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Never Event #4: Catheter Associated Urinary Tract Infections

Catheter related urinary tract infections are the most frequently encountered infection amongst people in nursing homes.  Generally, the longer a catheter is in place, the more likely an infection will develop.  According to the Centers for Disease Control and Prevention (CDC), infection rates range from 1% to 5% after a single brief catheterization to virtually 100% rate of infection for long-term catheter uses.

The urinary tract is composed of the kidneys and urethra.  As a rule, the ‘higher up’ the infection, the more serious it is.  A lower urinary tract infection affects the urethra and bladder and can usually be treated easily with antibiotics.  An infection in the upper urinary tract is more severe and affects the kidneys (pyelonephritis) and requires extensive medical treatment.  Once a urinary tract infection reaches the kidneys, it must be closely monitored or it may spread to other areas of the body. An advanced urinary tract infection may result in kidney failure and death.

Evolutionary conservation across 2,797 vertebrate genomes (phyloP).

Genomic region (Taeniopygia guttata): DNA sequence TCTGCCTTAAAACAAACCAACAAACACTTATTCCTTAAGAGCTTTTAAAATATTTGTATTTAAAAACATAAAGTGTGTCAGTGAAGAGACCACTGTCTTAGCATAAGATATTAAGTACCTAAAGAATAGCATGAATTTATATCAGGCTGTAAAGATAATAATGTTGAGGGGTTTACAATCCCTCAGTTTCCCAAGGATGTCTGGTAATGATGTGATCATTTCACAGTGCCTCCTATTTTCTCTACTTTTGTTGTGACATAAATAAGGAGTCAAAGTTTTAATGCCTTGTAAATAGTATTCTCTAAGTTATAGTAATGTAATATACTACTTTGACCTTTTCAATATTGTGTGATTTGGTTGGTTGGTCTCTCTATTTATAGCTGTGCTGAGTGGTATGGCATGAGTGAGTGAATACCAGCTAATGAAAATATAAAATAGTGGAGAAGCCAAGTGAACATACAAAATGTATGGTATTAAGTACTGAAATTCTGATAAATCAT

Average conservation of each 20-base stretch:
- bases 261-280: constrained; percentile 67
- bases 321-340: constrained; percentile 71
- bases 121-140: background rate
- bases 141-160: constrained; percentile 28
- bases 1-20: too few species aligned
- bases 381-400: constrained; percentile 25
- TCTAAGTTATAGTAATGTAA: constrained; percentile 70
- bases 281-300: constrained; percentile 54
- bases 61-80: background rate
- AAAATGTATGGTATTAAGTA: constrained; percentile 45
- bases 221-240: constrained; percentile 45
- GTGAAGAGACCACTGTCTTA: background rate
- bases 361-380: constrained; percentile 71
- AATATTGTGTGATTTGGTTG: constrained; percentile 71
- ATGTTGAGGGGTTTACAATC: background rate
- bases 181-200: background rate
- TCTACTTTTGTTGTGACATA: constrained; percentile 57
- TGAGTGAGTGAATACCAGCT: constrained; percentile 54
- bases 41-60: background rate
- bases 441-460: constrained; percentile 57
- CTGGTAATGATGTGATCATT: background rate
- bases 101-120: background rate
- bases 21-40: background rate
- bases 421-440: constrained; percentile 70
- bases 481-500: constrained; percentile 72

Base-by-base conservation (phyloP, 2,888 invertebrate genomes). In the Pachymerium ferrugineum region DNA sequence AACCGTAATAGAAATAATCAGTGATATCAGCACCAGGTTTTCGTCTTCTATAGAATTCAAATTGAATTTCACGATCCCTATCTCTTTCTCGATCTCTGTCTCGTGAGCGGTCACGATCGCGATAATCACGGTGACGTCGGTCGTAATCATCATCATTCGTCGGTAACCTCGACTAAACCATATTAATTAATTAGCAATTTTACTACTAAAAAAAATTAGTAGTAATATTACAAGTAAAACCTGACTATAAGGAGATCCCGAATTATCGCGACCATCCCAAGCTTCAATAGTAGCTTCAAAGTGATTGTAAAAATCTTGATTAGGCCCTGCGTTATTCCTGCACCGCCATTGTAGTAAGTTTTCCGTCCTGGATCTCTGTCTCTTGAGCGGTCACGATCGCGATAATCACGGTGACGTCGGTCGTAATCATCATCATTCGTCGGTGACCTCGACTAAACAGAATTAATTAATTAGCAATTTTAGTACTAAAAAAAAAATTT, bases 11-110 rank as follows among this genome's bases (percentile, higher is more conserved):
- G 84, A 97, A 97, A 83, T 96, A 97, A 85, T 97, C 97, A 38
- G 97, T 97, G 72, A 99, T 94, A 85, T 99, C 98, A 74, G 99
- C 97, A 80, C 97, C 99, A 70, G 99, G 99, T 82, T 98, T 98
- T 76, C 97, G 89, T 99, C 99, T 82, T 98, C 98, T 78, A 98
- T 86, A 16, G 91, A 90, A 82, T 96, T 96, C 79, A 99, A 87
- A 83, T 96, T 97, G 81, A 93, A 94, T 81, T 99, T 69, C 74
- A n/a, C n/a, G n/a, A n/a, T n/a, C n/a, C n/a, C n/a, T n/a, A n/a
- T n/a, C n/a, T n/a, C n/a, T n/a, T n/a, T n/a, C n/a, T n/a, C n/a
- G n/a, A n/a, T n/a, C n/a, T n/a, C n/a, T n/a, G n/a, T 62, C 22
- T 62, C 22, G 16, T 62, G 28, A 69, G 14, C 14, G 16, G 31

What are the symptoms of a catheter associated urinary tract infection?

  • Painful urinationiStock_000000378792XSmall
  • Tenderness above the pubic bone
  • Decreased appetite
  • Inbalance, frequent falls
  • Increased heartbeat

If there is such a high rate of infection, why is a catheter associated urinary tract infection on the ‘never list‘?

Most urinary tract infections are preventable with the implementation of basic sanitation.  Further, upper urinary tract infections are preventable with early detection and treatment.  Below are safeguards recommended by the CDC:

  • Provide education to hospital and nursing home staff on proper catheter insertion technique
  • Only catheterize when necessary
  • Wash hands
  • Use sterile equipment
  • Use closed drainage bags
  • Take regular urine samples
  • Observe the color, clarity, and smell of draining urine
  • Keep residents with urinary tract infections separate from other non-infected residents

As you can see, most of the prevention guidelines are extremely basic,  There is no excuse for facilities that fail to implement of urinary tract infection prevention techniques.

 

 

 

 

 

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